UK's GCHQ piggybacking on covert NSA Internet Operation Prism

Posted Jun 7, 2013 by Robert Myles
Reports today indicate that the UK's top secret GCHQ intelligence gathering operation was involved in the US' National Security Agency's Operation PRISM, gathering data from users' Internet habits.
Home of UK intelligence gathering  aerial view of Government Communications Headquarters (GCHQ) in C...
Home of UK intelligence gathering, aerial view of Government Communications Headquarters (GCHQ) in Cheltenham, Gloucestershire
Wikimedia Commons UK Ministry of Defence
The UK’s Guardian newspaper claimed today that it had obtained documents showing that the UK’s top secret intelligence gathering centre, Government Communications Headquarters (GCHQ) in Cheltenham, Gloucestershire, has been covertly gathering intelligence from some of the world’s major Internet companies via its counterparts in the United States, the National Security Agency.
The revelation followed hard on the heels of disclosures this week that firstly Verizon, then a clutch of nine Internet companies had entered into ‘partnerships’ allowing the NSA to trawl through user data.
According to The Guardian report, using the US based program called Prism allows GCHQ to circumvent the normal legal safeguards that protect personal data such as email, photos and videos from Internet companies based outside the UK. GCHQ has been able to access the NSA’s PRISM program since at least 2010. Last year alone, the British end of the operation generated 197 intelligence reports.
The documents obtained by The Guardian purport to be dated as recently as April this year. They were prepared for senior analysts working at America's National Security Agency and detail GCHQ’s use of Prism.
Internet users in the UK are just as likely as US citizens to use many of the nine Internet companies mentioned in an earlier report on Digital Journal today with Facebook, Apple, Google and YouTube being household names on this side of the Atlantic.
In a statement released to the Daily Telegraph, a spokesman for GCHQ said, “GCHQ takes its obligations under the law very seriously. Our work is carried out in accordance with a strict legal and policy framework which ensures that our activities are authorised, necessary and proportionate, and that there is rigorous oversight, including from the Secretary of State, the Interception and Intelligence Service Commissioners and the Intelligence and Security Committee.”
The Guardian’s revelations are bound to raise concerns in the UK that the user data of UK based internet users is finding its way into data-mining operations on servers based in a foreign country. Quite apart from individual’s legitimate concerns over personal privacy, it also raises questions concerning the security of any data retained and the implications for identity theft.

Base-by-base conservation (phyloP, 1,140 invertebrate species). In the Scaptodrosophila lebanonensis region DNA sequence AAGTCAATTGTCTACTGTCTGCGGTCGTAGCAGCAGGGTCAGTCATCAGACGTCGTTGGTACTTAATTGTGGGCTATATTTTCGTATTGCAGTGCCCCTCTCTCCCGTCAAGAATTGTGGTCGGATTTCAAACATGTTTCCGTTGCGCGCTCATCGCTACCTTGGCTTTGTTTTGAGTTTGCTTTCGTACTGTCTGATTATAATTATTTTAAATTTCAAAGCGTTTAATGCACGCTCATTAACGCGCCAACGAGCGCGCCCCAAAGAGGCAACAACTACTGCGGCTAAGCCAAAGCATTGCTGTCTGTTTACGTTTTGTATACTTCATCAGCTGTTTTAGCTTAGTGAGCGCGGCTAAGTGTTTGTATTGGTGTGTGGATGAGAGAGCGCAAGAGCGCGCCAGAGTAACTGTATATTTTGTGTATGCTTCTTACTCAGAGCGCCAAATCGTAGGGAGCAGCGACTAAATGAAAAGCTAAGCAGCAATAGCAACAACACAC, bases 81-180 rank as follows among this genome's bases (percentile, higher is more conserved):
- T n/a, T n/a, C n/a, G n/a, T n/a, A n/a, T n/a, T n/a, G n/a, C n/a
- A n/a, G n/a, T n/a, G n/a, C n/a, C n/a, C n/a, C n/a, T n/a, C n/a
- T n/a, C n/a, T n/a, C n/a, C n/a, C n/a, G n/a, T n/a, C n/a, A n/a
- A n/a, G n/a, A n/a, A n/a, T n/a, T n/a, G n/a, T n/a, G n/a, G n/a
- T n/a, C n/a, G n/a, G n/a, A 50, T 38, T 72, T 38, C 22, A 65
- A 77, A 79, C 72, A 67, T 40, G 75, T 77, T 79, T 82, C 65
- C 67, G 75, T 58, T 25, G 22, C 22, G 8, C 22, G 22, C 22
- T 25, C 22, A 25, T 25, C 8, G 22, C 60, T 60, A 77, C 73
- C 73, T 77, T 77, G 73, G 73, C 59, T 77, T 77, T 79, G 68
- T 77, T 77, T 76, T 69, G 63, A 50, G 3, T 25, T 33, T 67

There are likely to be political implications too. If the documents obtained by The Guardian are genuine and it can be shown that GCHQ involvement with Prism has been ongoing for two years, it raises questions as to which UK Ministers authorised the joint operation and when. They are likely to face some tough questions from parliament as to why the UK government, without any debate or parliamentary scrutiny, on the face of it, appears to have handed over, carte blanche, personal details of its own citizens to what remains, no matter how special the ‘Special Relationship,’ a foreign power.
But perhaps GCHQ itself faces the toughest questions particularly given the terms of a statement it released in 2009 and reported on BBC News at the time. In the statement, a spokesman for GCHQ said it "only acts when it is necessary" and "does not spy at will." Confusingly, in the light of today's Guardian report, the statement concluded, "GCHQ is not developing technology to enable the monitoring of all internet use and phone calls in Britain, or to target everyone in the UK. Similarly, GCHQ has no ambitions, expectations or plans for a database or databases to store centrally all communications data in Britain. The new technology that GCHQ is developing is designed to work under the existing legal framework."
Citizens’ campaigning group 38 Degrees was quick to post an invitation to users to comment on The Guardian’s GCHQ story on its Facebook page at 4 p.m. London time this afternoon. Three hours later the 38 Degrees invitation had drawn nearly 500 likes and elicited almost 100 comments.